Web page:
Most of UNRWA's Foreign Staff in Gaza Evacuated to Israel After Death Threats

Staff threatened by refugee agency’s local employees, who face imminent layoffs after U.S. budget cuts

Amira Hass
Amira Hass
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A Palestinian woman walks past a closed health center run by UNRWA during a strike of all UNRWA institutions in Rafah, Gaza, September 24, 2018.
A Palestinian woman walks past a closed health center run by UNRWA during a strike of all UNRWA institutions in Rafah, Gaza, September 24, 2018.Credit: AFP
Amira Hass
Amira Hass

Nine of the 11 international employees of the United Nations refugee agency in the Gaza Strip were evacuated to Israel on Monday after receiving death threats from local employees who face dismissal.

In an emergency operation, the Erez crossing, which was closed for the Sukkot holiday, was opened briefly to allow the group through, said the Palestinian sources who reported the evacuation. One of the two employees who remained in the Strip was Matthias Schmale, the director of the UNRWA, the UN Relief and Works Agency in Gaza.

The decision to evacuate the international employees due to threats from Palestinians was unusual. In the past, foreign officials have been evacuated only in the event of Israeli military strikes or anticipated strikes. Even when Hamas officials have criticized the agency’s activities (such as sports and cultural events for mixed groups of boys and girls), leading to tensions, senior UNRWA employees were never evacuated.

>> Analysis: Defunding UNRWA is an example of Trump's 'peace' plan

Palestinian UNRWA employees wear orange jumpsuits as they protest against job cuts, outside UNRWA HQ in Gaza City, September 19, 2018.Credit: \ IBRAHEEM ABU MUSTAFA/ REUTERS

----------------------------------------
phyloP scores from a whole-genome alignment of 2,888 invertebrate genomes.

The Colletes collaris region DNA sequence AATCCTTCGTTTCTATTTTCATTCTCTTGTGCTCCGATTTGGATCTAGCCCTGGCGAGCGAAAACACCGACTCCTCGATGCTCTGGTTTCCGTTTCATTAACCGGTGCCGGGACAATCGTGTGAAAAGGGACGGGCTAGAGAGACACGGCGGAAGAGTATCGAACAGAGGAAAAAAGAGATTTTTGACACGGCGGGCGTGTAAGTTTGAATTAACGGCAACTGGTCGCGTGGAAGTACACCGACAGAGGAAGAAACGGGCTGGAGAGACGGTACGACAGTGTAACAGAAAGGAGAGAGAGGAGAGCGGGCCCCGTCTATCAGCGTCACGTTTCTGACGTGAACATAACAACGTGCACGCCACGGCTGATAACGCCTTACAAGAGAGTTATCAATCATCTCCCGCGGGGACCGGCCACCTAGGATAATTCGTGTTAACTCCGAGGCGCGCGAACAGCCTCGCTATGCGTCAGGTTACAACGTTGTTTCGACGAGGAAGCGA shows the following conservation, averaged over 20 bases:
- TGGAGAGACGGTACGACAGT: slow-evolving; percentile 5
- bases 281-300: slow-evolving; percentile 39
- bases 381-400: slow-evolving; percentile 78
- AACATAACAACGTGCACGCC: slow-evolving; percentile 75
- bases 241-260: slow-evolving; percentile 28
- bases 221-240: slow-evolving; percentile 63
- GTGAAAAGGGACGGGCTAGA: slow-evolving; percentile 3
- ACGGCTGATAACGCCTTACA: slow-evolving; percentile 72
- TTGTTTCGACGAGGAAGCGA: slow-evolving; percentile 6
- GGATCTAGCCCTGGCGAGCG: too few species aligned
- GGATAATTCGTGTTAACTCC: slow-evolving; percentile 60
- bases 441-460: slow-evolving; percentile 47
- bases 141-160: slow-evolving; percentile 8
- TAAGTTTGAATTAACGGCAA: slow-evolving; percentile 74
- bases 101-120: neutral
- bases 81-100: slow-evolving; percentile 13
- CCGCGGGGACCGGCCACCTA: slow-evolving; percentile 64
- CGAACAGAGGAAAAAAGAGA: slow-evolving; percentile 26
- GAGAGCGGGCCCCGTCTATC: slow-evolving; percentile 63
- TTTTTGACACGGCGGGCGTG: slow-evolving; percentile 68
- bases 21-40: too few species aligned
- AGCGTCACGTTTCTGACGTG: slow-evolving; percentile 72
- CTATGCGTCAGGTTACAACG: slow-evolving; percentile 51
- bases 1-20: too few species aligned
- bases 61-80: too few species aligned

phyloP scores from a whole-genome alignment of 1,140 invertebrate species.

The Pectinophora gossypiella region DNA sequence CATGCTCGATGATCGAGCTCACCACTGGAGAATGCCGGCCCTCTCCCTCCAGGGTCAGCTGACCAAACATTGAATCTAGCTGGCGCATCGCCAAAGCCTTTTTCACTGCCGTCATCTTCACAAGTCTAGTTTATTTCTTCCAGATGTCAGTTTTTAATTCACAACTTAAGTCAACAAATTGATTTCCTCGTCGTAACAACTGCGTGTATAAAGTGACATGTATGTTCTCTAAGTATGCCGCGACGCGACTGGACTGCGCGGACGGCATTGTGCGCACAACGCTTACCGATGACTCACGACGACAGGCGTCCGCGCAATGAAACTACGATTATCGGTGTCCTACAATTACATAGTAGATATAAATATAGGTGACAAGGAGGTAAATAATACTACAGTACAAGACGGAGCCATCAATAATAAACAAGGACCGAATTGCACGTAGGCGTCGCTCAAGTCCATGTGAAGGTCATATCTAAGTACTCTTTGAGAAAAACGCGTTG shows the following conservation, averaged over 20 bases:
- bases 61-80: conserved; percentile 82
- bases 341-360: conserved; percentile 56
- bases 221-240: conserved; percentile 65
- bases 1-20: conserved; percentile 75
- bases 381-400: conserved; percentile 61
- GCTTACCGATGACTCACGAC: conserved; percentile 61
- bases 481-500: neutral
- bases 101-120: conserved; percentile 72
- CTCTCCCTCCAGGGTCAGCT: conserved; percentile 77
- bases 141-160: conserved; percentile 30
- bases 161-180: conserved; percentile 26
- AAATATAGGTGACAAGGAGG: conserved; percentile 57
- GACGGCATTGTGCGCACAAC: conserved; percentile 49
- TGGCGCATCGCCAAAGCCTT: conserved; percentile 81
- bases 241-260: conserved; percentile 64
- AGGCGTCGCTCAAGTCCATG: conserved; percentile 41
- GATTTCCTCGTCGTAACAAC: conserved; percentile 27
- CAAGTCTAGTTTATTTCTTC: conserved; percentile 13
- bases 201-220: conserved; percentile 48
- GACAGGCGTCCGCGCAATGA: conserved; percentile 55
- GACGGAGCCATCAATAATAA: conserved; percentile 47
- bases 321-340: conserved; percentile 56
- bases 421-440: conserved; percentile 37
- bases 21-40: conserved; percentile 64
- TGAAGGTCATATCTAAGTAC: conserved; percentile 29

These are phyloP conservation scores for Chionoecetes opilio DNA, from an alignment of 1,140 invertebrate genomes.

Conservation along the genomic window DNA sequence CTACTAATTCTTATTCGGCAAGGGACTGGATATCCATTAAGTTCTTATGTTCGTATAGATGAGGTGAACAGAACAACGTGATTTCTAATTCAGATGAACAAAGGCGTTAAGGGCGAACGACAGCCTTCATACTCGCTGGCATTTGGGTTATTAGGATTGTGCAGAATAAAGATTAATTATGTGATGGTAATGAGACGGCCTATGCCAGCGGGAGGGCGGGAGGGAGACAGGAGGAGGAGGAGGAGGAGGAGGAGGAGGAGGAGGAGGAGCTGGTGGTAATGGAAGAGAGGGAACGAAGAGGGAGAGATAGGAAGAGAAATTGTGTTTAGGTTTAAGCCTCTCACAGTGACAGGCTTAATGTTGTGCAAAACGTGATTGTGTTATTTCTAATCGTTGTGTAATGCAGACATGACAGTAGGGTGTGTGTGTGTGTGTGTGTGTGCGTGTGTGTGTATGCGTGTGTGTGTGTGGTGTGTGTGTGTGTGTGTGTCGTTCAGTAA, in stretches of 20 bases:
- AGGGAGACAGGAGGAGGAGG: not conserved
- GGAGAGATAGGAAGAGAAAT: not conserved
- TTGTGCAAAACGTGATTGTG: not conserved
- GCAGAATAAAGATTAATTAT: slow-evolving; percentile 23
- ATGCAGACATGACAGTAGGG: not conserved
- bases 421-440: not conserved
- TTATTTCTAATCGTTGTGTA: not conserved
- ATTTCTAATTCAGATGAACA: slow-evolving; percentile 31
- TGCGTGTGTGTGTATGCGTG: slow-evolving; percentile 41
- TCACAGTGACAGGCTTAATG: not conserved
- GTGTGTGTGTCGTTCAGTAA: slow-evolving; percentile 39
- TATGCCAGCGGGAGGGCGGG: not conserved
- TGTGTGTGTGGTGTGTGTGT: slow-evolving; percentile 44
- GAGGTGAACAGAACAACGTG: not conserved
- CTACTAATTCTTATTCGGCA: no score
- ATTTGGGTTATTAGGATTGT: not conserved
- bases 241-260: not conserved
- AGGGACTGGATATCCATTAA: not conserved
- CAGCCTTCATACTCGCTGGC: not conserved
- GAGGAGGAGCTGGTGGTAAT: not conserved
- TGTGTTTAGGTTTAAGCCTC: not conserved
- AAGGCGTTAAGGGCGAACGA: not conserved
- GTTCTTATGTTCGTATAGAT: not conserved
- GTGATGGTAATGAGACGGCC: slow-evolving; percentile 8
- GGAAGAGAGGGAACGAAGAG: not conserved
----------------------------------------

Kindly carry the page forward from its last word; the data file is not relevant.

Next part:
According to the Palestinian news agency Sama, the decision was made in the wake of UN security assessments, after protesters blocked senior foreign UNRWA officials from entering their offices and issued explicit death threats.

The UN agency’s Palestinian employees have been demonstrating in the Gaza Strip for a few weeks, protesting against cuts to services and the layoffs or cancellation of the contracts of 1,000 people (out of a total of 13,000 salaried employees) who work for UNRWA in the Strip. The agency was forced into these belt-tightening moves after the United States cut funding to the organization. The jobs of 113 Palestinians were axed around two months ago, with the remainder expected to be laid off by the end of the year. According to the World Bank, unemployment in the Strip has reached 53 percent. The number of international employees was also cut, from 27 in 2017, to 11, according to the UN.

Dozens of UNRWA workers demonstrated Monday outside the Al Deira Hotel in Gaza City, where Schmale lives. Sama reported that they surrounded his security officer’s car after negotiations between the agency and the employees’ union broke down. The union called a two-day general strike, starting Tuesday, at all UNRWA institutions in the Strip. These include some 270 elementary schools, 21 medical centers and 12 food distribution points. These institutions serve the approximately 70 percent of Gazan residents who are registered refugees.

A report issued by the World Bank in late September noted that already in 2017, 53 percent of Gazans were living below the poverty line (compared to 38.8 percent in 2011). That number has risen since last year, after the Palestinian Authority in Ramallah cut its salary payments to PA employees in the Strip as well as welfare allowances to Gazans.

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